On the school issue, though, I'm beginning to feel more positive, because last time we were down there to pick up some papers, Marko actually wanted to stay *longer.* He seems to be getting an open mind about school, and if he gives it a chance, he might actually wind up liking it. Stranger things have happened!

Cristina said...

If a non-parent may fall somewhere on the parenting spectrum, I'm somewhere between you and John. Another friend and I were just reflecting that there are some things that will never be pleasant but have to be done in order to get to the things that are pleasant. (Context: She's homeschooling and trying to teach her most contumacious child to read; and I'm memorizing German vocabulary and prepping for a certification exam.) I certainly believe there's a line between "unpleasant but bearable" and "unbearable and no longer helpful," but of course it's tricky to know what that line is for someone else -- especially a child on the spectrum.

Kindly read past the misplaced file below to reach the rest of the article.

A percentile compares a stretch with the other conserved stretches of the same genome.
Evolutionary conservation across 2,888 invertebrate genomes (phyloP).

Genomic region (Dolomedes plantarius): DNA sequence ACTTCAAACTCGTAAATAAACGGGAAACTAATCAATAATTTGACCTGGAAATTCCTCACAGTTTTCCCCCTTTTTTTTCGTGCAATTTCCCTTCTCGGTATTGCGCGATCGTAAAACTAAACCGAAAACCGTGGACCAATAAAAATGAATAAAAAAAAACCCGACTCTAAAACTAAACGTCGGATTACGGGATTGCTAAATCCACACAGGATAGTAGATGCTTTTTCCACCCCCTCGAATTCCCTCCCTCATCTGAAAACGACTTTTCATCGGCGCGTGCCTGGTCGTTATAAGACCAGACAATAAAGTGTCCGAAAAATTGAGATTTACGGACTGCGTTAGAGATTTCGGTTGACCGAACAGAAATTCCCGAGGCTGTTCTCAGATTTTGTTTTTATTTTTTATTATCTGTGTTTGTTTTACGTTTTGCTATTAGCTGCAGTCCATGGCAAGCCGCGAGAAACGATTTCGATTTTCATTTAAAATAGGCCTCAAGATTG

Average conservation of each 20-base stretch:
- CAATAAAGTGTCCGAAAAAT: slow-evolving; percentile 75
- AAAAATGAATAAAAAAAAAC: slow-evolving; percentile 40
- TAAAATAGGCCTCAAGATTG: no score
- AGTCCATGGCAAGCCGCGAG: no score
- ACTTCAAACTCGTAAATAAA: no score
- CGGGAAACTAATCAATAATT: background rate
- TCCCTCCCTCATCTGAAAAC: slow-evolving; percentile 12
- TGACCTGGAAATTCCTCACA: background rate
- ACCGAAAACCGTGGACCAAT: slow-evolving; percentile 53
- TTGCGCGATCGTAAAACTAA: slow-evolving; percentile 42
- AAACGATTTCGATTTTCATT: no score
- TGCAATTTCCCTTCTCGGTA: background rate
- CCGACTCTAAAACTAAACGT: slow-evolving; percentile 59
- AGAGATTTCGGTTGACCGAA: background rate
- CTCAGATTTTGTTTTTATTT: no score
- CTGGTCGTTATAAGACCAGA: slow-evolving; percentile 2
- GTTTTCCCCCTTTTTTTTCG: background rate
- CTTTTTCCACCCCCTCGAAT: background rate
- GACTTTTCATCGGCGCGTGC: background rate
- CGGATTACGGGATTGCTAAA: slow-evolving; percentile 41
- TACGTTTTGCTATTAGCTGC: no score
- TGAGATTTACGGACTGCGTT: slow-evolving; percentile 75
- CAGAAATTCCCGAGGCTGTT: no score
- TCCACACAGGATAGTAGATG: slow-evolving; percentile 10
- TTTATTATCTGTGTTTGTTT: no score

I'm glad that things are looking up from Marko's perspective. Let's hope this "strange thing" works out!